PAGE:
It's run the gamut. It's been a lot of emotions coming across the Internet, he added.
But the inspiration has reached employees of other companies.
Rick Melaragni was fed up, too. He has worked at Best Buy for eight years, and was this year scheduled to work a hero shift on Black Friday -- from midnight to noon. He was told this, he said, two weeks before Black Friday.
Inspired by Hardwick's petition, he started one of his own on Change.org. So far, the petition Push back the opening of Best Buy retail stores on Black Friday to 5 a.m. has received 15,488 signatures. More have approached him at work -- fellow employees and customers alike -- and have expressed support.
I had no intention of getting all this attention, Melaragni said in a phone interview. I wanted to show the company, hey, 300 employees are not cool with this. And it seems like 50,000 people are not cool with this.
In a statement regarding its Black Friday midnight opening and its effect on employees, Best Buy said it made the decision because of customers' demand -- to Best Buy and to its competitors.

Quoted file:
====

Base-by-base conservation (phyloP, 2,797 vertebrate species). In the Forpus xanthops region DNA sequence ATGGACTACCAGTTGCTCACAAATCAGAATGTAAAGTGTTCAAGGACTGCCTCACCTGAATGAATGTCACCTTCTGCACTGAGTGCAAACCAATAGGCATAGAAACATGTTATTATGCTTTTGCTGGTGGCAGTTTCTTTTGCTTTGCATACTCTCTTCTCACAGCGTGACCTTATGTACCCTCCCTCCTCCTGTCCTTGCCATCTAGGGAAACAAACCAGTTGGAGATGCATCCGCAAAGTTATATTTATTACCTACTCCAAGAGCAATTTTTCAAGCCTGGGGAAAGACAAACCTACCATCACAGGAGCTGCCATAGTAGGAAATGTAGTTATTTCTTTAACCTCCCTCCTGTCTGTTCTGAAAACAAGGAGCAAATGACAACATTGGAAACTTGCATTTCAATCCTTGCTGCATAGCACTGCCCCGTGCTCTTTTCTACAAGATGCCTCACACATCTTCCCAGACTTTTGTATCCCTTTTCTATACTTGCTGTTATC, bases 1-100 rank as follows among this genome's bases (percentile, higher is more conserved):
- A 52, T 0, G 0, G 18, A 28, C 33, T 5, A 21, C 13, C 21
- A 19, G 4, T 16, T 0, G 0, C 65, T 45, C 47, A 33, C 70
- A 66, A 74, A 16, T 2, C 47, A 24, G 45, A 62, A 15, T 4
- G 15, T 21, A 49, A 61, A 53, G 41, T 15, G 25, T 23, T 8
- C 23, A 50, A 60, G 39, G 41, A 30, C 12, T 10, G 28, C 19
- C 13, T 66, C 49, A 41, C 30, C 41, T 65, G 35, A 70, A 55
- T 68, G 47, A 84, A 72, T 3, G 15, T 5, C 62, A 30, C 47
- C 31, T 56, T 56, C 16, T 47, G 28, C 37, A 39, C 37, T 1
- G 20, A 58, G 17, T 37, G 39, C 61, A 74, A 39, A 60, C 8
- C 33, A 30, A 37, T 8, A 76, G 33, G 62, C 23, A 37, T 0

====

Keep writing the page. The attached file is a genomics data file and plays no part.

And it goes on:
We know this decision changes Thanksgiving plans for some of our employees, and we empathize with those who are affected, the statement read.
We take input from our employees seriously; we will continue to connect with them, to listen to their concerns, and to consider their input in our approach to this and future holiday seasons, it added.
Target, Best Buy and the other companies targeted still plan openings as originally scheduled. But Hardwick said he thinks the protest has made companies aware of thousands of employees' feelings.
Hardwick's solution? Companies should open whenever they want, as long as they institute a request-off program for workers wishing to spend time with family on Thanksgiving. To fill shortcomings, the company would hire temporary or seasonal workers from the pool of unemployed.
The petition is about families and Thanksgiving, Hardwick said. My original intention was always to try and give Thanksgiving to hard-working people.